Should I make 2 distribution packages for the 2 licenses?
 LGPL - including the API documentation on the code
 zlib - strip all /** */ comments from the code
 

 using LGPL with other licenses seems to be common practice.
 
 ?
 
 Ant

When you brought up this subject earlier (digitalmars.D/12695) I missed the reason that you wanted to move away from LGPL. I'm sure there are reasons why LGPL is undesirable, but it seems like a lot of trouble to license one LGPL and try to license some other part as something else. Since GTK+ is licensed under the LGPL and DUI is essentially tied to GTK+, it seems to me that you might as well license DUI under the LGPL. Anyways, good luck on your licensing decisions. -- Justin (a/k/a jcc7) http://jcc_7.tripod.com/d/
Dec 02 2004
parent reply Ant <Ant_member pathlink.com> writes:
In article <cop1v8$2ao$1 digitaldaemon.com>, J C Calvarese says...
Ant wrote:
 I asked on the Gtk mailing list about inlining the
 Gtk API documentation when I release it with the
 zlib license.
 The situation is not clear.
 
 Should I make 2 distribution packages for the 2 licenses?
 LGPL - including the API documentation on the code
 zlib - strip all /** */ comments from the code
 

 using LGPL with other licenses seems to be common practice.
 
 ?
 
 Ant

When you brought up this subject earlier (digitalmars.D/12695) I missed the reason that you wanted to move away from LGPL. I'm sure there are reasons why LGPL is undesirable, but it seems like a lot of trouble to license one LGPL and try to license some other part as something else. Since GTK+ is licensed under the LGPL and DUI is essentially tied to GTK+, it seems to me that you might as well license DUI under the LGPL. Anyways, good luck on your licensing decisions.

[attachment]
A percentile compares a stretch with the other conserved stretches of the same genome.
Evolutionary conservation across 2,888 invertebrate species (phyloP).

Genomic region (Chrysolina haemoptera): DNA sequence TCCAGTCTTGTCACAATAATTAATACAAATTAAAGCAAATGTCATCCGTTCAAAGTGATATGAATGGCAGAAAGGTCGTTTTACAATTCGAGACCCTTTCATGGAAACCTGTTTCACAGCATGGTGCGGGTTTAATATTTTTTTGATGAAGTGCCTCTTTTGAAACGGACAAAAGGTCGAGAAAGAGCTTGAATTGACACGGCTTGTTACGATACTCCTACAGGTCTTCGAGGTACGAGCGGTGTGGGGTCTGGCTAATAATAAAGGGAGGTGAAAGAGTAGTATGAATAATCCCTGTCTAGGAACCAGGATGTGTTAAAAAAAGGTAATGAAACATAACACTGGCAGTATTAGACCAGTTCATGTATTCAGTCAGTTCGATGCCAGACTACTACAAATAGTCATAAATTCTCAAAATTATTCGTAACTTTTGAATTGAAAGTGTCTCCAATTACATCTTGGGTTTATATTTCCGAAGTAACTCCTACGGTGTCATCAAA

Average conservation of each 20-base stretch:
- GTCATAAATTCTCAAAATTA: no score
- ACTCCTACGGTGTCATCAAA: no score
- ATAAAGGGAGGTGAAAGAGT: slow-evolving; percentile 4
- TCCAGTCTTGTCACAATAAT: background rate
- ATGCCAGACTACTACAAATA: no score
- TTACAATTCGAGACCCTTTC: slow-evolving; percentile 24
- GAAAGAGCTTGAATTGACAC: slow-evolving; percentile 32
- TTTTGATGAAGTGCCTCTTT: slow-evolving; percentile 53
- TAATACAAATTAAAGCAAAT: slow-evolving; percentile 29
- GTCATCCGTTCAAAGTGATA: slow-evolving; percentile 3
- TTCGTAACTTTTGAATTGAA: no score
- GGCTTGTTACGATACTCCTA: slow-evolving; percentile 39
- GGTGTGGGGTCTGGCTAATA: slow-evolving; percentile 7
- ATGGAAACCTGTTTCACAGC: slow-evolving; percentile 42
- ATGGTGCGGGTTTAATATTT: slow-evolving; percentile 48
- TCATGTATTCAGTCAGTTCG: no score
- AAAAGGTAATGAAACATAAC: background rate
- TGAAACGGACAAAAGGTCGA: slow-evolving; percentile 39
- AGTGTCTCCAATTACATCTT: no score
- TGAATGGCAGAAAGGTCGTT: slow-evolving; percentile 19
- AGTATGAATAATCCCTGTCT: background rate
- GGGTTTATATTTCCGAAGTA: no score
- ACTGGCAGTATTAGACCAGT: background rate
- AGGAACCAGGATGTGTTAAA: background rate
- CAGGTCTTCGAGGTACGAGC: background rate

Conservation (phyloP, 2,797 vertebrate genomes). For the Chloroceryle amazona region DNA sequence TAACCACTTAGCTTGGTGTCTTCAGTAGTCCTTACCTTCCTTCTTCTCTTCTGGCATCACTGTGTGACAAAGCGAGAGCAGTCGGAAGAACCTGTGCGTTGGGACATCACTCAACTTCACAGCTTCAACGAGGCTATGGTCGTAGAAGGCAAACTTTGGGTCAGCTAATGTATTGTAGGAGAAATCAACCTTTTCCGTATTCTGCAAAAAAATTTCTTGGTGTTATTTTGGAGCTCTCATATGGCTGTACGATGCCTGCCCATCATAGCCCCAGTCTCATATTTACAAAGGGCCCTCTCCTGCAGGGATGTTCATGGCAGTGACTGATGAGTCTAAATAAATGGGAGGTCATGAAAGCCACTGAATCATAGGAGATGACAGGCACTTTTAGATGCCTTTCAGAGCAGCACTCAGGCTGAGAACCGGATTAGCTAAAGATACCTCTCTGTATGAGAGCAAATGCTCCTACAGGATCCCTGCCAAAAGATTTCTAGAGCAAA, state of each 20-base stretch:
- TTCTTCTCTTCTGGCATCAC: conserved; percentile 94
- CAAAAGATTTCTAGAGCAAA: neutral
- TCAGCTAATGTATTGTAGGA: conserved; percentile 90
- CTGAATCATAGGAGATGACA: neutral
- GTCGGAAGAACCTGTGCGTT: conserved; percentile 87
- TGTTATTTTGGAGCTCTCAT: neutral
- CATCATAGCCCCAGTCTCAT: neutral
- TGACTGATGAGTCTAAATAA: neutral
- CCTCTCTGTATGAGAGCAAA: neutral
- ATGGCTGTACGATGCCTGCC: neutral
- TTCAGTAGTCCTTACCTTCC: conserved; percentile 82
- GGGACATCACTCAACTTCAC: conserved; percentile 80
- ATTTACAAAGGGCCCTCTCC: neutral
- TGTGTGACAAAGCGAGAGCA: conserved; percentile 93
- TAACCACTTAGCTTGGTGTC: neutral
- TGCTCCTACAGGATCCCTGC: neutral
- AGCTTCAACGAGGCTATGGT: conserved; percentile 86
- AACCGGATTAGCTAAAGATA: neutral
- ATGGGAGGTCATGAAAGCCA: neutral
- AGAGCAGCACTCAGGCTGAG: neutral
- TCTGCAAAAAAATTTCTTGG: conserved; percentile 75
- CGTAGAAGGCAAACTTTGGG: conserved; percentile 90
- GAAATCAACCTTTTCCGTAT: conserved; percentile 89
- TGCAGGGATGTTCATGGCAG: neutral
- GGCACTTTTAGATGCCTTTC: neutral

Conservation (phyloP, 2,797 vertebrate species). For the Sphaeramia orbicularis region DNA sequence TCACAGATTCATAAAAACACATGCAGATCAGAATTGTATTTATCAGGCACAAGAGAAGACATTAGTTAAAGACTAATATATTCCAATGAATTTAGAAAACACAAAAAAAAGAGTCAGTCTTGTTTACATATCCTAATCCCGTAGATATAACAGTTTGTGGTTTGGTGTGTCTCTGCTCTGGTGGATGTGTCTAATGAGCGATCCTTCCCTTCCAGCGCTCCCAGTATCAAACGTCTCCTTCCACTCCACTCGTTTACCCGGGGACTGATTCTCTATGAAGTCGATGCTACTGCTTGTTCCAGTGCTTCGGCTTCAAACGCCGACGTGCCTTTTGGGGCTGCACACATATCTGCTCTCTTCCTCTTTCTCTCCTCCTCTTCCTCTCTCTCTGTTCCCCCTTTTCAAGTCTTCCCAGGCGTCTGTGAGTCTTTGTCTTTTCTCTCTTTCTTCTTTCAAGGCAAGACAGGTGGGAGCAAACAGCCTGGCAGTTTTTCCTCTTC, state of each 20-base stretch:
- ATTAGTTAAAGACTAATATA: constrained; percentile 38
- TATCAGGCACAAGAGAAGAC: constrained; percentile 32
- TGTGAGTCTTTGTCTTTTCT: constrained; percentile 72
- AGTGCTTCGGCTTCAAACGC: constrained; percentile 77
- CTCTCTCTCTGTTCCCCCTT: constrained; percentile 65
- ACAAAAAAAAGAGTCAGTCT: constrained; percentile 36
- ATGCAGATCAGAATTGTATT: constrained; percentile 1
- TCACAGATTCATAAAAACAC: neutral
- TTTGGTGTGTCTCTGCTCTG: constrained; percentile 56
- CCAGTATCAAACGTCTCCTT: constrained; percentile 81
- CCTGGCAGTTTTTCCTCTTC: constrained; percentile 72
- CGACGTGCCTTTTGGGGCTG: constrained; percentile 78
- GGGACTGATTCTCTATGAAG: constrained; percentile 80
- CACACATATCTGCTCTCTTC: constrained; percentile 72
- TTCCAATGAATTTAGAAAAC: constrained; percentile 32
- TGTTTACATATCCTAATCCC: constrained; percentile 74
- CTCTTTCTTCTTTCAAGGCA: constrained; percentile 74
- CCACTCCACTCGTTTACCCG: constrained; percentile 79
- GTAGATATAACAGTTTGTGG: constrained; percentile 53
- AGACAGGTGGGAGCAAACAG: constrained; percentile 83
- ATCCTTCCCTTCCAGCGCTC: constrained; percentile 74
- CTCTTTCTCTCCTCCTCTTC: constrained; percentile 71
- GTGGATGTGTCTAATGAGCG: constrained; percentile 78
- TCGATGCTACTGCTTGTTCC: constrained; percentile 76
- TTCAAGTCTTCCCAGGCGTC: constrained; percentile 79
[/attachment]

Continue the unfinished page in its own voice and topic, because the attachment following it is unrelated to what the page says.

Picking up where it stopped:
(this one of the least interesting problems) I started with LGPL just because Gtk+ is LGPL. Gtk+ will be installed on systems that need to run DUI programs. however DUI is small enough to be linked into the executable. so I have two problems with LGPL: first because of point 5 paragraph 2 " However, linking a "work that uses the Library" with the Library creates an executable that is a derivative of the Library (because it contains portions of the Library), rather than a "work that uses the library". The executable is therefore covered by this License. Section 6 states terms for distribution of such executables. " "creates an executable that is a derivative of the Library" really? I'm not sure. just uses the lib in a different way - as long as it's not modified. then you have to follow point 6. second because the license is too verbose, who is going to read all of that? Ant